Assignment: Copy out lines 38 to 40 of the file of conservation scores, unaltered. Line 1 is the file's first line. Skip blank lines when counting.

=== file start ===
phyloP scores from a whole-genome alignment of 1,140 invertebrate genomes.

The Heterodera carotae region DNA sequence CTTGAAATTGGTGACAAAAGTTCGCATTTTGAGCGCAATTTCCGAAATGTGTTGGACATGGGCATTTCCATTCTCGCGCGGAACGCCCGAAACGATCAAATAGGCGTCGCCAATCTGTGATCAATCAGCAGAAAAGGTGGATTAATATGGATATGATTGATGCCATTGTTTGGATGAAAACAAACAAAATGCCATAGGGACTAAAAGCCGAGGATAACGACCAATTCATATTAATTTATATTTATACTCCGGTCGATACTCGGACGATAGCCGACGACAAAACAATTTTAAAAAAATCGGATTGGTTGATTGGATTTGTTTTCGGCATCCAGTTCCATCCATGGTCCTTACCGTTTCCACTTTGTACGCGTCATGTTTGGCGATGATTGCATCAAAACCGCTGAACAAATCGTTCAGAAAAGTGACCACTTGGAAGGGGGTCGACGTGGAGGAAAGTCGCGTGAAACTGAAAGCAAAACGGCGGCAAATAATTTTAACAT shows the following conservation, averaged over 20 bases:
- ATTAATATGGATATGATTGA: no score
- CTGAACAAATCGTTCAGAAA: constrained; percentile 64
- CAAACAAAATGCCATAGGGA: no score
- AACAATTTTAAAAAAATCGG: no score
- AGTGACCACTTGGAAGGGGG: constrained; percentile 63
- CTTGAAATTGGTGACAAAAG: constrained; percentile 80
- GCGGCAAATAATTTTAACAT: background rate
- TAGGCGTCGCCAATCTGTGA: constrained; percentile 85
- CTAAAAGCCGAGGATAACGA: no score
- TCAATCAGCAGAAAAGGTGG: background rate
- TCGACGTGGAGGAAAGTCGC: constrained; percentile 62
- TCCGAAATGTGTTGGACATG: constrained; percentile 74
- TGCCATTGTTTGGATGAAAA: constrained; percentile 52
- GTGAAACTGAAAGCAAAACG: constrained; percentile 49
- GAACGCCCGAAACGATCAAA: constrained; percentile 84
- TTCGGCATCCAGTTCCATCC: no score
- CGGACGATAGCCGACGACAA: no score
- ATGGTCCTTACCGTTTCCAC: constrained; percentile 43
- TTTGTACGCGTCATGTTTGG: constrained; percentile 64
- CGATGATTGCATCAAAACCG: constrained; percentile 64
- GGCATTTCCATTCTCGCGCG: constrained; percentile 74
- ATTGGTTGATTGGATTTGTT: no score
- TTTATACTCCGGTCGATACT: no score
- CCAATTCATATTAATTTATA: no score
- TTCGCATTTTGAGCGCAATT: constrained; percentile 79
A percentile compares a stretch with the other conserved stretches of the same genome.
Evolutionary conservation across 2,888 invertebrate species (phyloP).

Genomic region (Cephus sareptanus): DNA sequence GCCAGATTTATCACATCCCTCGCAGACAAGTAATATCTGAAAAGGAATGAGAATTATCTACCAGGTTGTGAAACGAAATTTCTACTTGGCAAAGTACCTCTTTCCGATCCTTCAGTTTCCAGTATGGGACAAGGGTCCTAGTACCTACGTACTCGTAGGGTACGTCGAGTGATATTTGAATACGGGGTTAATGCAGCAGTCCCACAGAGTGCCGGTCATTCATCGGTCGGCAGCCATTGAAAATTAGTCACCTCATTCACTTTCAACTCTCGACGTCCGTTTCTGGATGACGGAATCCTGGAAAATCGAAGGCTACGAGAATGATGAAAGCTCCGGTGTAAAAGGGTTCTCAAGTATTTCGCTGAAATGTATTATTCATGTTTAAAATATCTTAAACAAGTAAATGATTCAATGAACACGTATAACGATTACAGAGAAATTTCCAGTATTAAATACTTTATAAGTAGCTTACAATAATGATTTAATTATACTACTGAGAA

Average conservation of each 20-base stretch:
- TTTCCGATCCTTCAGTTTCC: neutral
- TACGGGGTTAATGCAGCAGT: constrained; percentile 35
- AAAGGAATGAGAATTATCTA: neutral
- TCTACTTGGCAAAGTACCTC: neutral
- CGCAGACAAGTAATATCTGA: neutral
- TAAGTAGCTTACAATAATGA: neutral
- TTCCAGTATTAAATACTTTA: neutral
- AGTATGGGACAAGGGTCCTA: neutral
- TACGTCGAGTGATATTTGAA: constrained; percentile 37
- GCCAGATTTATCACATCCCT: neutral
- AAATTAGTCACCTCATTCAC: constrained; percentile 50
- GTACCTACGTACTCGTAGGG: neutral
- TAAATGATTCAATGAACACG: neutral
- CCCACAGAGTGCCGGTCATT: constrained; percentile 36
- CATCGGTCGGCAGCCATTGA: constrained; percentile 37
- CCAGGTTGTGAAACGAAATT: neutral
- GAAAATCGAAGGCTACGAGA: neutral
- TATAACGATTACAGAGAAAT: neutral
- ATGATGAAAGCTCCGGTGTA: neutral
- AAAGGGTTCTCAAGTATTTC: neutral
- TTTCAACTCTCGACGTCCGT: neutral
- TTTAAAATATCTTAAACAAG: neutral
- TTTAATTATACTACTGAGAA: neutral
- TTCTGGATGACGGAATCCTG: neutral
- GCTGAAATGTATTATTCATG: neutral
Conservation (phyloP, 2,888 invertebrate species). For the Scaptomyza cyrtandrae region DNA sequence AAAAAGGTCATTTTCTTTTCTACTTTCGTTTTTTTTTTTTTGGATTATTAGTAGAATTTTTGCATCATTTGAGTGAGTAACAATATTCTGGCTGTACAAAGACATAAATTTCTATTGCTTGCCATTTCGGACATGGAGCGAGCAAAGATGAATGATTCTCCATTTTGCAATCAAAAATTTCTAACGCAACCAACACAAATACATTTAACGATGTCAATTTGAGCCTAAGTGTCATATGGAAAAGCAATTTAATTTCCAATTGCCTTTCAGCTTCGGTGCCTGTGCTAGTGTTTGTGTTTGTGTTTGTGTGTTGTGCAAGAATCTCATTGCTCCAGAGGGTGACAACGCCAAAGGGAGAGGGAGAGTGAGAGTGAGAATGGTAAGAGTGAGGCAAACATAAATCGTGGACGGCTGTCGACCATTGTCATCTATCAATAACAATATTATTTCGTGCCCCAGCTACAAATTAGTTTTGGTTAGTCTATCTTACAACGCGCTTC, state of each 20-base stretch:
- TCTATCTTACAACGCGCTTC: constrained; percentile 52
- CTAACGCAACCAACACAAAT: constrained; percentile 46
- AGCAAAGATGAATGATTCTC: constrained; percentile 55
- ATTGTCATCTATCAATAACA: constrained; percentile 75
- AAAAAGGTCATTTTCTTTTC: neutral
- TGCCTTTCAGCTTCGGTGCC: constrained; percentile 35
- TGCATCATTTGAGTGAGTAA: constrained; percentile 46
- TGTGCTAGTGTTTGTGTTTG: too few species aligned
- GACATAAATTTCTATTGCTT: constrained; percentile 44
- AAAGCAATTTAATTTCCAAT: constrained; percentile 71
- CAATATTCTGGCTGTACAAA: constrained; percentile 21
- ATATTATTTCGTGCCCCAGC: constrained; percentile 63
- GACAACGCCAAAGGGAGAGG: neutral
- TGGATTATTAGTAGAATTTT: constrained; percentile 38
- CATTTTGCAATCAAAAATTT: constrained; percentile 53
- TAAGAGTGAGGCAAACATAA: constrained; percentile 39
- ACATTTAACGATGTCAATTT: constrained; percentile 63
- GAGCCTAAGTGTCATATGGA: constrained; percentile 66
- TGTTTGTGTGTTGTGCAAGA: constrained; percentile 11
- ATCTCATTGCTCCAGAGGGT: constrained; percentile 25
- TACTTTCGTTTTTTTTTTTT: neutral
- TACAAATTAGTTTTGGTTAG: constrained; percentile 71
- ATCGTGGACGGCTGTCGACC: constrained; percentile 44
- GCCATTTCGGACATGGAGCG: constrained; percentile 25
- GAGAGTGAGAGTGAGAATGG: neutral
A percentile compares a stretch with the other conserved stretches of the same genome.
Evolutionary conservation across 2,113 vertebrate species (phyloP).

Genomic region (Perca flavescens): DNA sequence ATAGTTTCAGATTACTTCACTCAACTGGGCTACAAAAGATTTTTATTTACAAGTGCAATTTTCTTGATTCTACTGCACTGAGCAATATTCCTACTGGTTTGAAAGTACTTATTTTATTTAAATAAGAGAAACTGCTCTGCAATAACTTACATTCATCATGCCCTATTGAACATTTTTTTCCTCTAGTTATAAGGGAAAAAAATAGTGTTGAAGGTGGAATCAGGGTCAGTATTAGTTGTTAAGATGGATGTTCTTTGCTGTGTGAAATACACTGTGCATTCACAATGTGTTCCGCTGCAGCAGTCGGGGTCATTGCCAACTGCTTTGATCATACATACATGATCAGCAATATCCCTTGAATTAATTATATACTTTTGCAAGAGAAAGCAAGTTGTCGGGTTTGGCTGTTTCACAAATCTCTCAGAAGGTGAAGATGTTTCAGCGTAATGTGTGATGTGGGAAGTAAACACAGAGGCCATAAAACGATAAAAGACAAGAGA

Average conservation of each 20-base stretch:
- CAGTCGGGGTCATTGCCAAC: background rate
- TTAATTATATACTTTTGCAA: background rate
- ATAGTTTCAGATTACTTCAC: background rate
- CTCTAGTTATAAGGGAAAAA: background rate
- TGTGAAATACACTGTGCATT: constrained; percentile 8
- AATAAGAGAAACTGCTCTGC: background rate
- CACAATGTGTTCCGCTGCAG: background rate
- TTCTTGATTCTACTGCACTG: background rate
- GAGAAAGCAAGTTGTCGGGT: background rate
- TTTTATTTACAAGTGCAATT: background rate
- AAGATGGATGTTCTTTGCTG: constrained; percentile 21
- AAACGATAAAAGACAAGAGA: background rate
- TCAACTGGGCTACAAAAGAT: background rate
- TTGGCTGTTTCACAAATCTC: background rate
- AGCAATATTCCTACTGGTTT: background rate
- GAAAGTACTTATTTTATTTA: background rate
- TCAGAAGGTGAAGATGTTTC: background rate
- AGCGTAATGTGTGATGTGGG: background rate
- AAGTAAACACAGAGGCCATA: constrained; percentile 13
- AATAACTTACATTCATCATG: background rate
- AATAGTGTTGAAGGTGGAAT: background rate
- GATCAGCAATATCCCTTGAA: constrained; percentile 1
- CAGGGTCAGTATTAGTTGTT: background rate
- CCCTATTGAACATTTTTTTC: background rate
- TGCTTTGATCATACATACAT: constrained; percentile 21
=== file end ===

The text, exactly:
- TTCCAGTATTAAATACTTTA: neutral
- AGTATGGGACAAGGGTCCTA: neutral
- TACGTCGAGTGATATTTGAA: constrained; percentile 37